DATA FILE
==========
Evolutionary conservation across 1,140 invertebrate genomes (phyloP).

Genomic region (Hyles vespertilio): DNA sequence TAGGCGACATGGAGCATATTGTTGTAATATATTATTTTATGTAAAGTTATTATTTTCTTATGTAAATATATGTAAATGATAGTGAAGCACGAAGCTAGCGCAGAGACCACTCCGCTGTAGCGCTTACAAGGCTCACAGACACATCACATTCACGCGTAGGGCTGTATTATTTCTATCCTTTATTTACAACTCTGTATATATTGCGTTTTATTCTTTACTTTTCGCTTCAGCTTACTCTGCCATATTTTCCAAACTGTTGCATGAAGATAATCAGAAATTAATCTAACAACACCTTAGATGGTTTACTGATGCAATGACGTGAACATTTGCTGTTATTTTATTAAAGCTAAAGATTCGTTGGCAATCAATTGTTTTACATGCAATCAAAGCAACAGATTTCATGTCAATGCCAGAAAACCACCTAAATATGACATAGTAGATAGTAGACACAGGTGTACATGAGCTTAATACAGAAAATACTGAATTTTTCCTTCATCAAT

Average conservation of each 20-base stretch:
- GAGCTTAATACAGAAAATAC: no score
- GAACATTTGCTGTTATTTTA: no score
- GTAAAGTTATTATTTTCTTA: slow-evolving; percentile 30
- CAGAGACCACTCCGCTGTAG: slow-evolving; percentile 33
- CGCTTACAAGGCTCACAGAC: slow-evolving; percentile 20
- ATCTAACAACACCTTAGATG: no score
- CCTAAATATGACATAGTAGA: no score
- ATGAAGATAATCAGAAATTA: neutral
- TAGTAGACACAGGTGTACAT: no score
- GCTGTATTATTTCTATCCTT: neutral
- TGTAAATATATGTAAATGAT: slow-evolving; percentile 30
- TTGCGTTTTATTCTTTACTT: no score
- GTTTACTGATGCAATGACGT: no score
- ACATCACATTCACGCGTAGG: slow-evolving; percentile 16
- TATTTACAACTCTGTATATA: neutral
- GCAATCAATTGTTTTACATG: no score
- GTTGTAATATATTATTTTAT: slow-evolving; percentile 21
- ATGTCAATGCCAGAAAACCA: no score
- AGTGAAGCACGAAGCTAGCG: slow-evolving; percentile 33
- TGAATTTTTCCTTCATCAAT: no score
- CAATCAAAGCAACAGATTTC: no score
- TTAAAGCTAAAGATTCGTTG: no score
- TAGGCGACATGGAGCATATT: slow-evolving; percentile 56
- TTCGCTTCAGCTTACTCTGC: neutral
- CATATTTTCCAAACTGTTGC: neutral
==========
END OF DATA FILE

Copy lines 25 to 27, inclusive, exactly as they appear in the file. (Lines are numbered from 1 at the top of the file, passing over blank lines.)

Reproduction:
- TTAAAGCTAAAGATTCGTTG: no score
- TAGGCGACATGGAGCATATT: slow-evolving; percentile 56
- TTCGCTTCAGCTTACTCTGC: neutral